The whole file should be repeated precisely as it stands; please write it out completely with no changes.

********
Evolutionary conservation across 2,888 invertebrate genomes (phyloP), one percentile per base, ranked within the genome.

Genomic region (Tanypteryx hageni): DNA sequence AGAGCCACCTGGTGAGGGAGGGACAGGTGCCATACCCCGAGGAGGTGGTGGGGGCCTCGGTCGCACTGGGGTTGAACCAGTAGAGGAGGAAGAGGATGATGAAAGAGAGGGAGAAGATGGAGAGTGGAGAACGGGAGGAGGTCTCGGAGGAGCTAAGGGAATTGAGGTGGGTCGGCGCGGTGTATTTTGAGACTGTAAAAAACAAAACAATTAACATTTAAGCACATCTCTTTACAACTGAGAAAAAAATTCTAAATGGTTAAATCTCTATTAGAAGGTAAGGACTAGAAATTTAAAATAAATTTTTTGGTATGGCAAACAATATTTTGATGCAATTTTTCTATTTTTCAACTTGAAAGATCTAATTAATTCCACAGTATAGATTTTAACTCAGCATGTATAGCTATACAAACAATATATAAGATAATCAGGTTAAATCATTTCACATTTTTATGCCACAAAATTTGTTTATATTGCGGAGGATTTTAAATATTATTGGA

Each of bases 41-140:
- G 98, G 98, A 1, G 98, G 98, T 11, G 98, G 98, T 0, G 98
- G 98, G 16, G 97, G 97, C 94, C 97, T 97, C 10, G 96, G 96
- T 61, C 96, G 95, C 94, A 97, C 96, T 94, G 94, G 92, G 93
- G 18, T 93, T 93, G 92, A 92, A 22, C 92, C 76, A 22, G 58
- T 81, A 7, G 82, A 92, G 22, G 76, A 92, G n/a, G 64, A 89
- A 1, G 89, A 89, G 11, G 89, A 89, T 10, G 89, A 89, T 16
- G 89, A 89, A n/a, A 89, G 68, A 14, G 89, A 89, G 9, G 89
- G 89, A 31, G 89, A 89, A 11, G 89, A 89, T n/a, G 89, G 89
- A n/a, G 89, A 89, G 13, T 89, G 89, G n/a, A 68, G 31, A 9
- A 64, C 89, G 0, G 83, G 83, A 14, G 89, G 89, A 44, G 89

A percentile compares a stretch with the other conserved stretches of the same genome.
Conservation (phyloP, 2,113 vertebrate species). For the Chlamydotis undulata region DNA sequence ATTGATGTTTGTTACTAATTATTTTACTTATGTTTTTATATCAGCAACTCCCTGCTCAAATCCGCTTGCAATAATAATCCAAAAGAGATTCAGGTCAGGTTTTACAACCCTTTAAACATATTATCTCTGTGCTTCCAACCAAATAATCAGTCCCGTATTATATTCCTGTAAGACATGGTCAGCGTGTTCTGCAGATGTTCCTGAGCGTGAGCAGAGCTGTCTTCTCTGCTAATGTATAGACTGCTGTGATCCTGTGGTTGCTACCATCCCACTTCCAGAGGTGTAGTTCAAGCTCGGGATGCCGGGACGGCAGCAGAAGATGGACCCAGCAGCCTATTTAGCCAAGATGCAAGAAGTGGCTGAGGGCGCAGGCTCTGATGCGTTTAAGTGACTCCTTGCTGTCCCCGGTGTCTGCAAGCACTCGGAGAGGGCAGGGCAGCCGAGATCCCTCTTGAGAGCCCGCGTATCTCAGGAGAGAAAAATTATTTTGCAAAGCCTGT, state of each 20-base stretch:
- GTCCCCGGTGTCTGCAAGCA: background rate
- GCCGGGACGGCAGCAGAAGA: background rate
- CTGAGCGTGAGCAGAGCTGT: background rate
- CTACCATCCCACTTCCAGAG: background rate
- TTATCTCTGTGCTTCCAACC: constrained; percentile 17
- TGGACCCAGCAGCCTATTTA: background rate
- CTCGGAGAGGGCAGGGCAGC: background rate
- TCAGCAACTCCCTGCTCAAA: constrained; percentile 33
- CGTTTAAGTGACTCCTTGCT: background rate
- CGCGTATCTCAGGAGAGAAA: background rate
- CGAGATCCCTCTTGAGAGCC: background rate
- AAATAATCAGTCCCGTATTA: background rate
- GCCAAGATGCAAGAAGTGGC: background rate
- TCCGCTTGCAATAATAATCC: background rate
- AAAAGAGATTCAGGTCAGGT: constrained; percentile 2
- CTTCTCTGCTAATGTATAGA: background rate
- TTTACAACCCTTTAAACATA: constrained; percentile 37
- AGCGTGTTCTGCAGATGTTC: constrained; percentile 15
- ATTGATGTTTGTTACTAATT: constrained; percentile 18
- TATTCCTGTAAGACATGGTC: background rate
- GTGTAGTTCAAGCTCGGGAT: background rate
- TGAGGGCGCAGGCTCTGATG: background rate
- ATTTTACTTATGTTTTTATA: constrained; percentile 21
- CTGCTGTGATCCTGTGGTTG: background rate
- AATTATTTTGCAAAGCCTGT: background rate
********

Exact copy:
Evolutionary conservation across 2,888 invertebrate genomes (phyloP), one percentile per base, ranked within the genome.

Genomic region (Tanypteryx hageni): DNA sequence AGAGCCACCTGGTGAGGGAGGGACAGGTGCCATACCCCGAGGAGGTGGTGGGGGCCTCGGTCGCACTGGGGTTGAACCAGTAGAGGAGGAAGAGGATGATGAAAGAGAGGGAGAAGATGGAGAGTGGAGAACGGGAGGAGGTCTCGGAGGAGCTAAGGGAATTGAGGTGGGTCGGCGCGGTGTATTTTGAGACTGTAAAAAACAAAACAATTAACATTTAAGCACATCTCTTTACAACTGAGAAAAAAATTCTAAATGGTTAAATCTCTATTAGAAGGTAAGGACTAGAAATTTAAAATAAATTTTTTGGTATGGCAAACAATATTTTGATGCAATTTTTCTATTTTTCAACTTGAAAGATCTAATTAATTCCACAGTATAGATTTTAACTCAGCATGTATAGCTATACAAACAATATATAAGATAATCAGGTTAAATCATTTCACATTTTTATGCCACAAAATTTGTTTATATTGCGGAGGATTTTAAATATTATTGGA

Each of bases 41-140:
- G 98, G 98, A 1, G 98, G 98, T 11, G 98, G 98, T 0, G 98
- G 98, G 16, G 97, G 97, C 94, C 97, T 97, C 10, G 96, G 96
- T 61, C 96, G 95, C 94, A 97, C 96, T 94, G 94, G 92, G 93
- G 18, T 93, T 93, G 92, A 92, A 22, C 92, C 76, A 22, G 58
- T 81, A 7, G 82, A 92, G 22, G 76, A 92, G n/a, G 64, A 89
- A 1, G 89, A 89, G 11, G 89, A 89, T 10, G 89, A 89, T 16
- G 89, A 89, A n/a, A 89, G 68, A 14, G 89, A 89, G 9, G 89
- G 89, A 31, G 89, A 89, A 11, G 89, A 89, T n/a, G 89, G 89
- A n/a, G 89, A 89, G 13, T 89, G 89, G n/a, A 68, G 31, A 9
- A 64, C 89, G 0, G 83, G 83, A 14, G 89, G 89, A 44, G 89

A percentile compares a stretch with the other conserved stretches of the same genome.
Conservation (phyloP, 2,113 vertebrate species). For the Chlamydotis undulata region DNA sequence ATTGATGTTTGTTACTAATTATTTTACTTATGTTTTTATATCAGCAACTCCCTGCTCAAATCCGCTTGCAATAATAATCCAAAAGAGATTCAGGTCAGGTTTTACAACCCTTTAAACATATTATCTCTGTGCTTCCAACCAAATAATCAGTCCCGTATTATATTCCTGTAAGACATGGTCAGCGTGTTCTGCAGATGTTCCTGAGCGTGAGCAGAGCTGTCTTCTCTGCTAATGTATAGACTGCTGTGATCCTGTGGTTGCTACCATCCCACTTCCAGAGGTGTAGTTCAAGCTCGGGATGCCGGGACGGCAGCAGAAGATGGACCCAGCAGCCTATTTAGCCAAGATGCAAGAAGTGGCTGAGGGCGCAGGCTCTGATGCGTTTAAGTGACTCCTTGCTGTCCCCGGTGTCTGCAAGCACTCGGAGAGGGCAGGGCAGCCGAGATCCCTCTTGAGAGCCCGCGTATCTCAGGAGAGAAAAATTATTTTGCAAAGCCTGT, state of each 20-base stretch:
- GTCCCCGGTGTCTGCAAGCA: background rate
- GCCGGGACGGCAGCAGAAGA: background rate
- CTGAGCGTGAGCAGAGCTGT: background rate
- CTACCATCCCACTTCCAGAG: background rate
- TTATCTCTGTGCTTCCAACC: constrained; percentile 17
- TGGACCCAGCAGCCTATTTA: background rate
- CTCGGAGAGGGCAGGGCAGC: background rate
- TCAGCAACTCCCTGCTCAAA: constrained; percentile 33
- CGTTTAAGTGACTCCTTGCT: background rate
- CGCGTATCTCAGGAGAGAAA: background rate
- CGAGATCCCTCTTGAGAGCC: background rate
- AAATAATCAGTCCCGTATTA: background rate
- GCCAAGATGCAAGAAGTGGC: background rate
- TCCGCTTGCAATAATAATCC: background rate
- AAAAGAGATTCAGGTCAGGT: constrained; percentile 2
- CTTCTCTGCTAATGTATAGA: background rate
- TTTACAACCCTTTAAACATA: constrained; percentile 37
- AGCGTGTTCTGCAGATGTTC: constrained; percentile 15
- ATTGATGTTTGTTACTAATT: constrained; percentile 18
- TATTCCTGTAAGACATGGTC: background rate
- GTGTAGTTCAAGCTCGGGAT: background rate
- TGAGGGCGCAGGCTCTGATG: background rate
- ATTTTACTTATGTTTTTATA: constrained; percentile 21
- CTGCTGTGATCCTGTGGTTG: background rate
- AATTATTTTGCAAAGCCTGT: background rate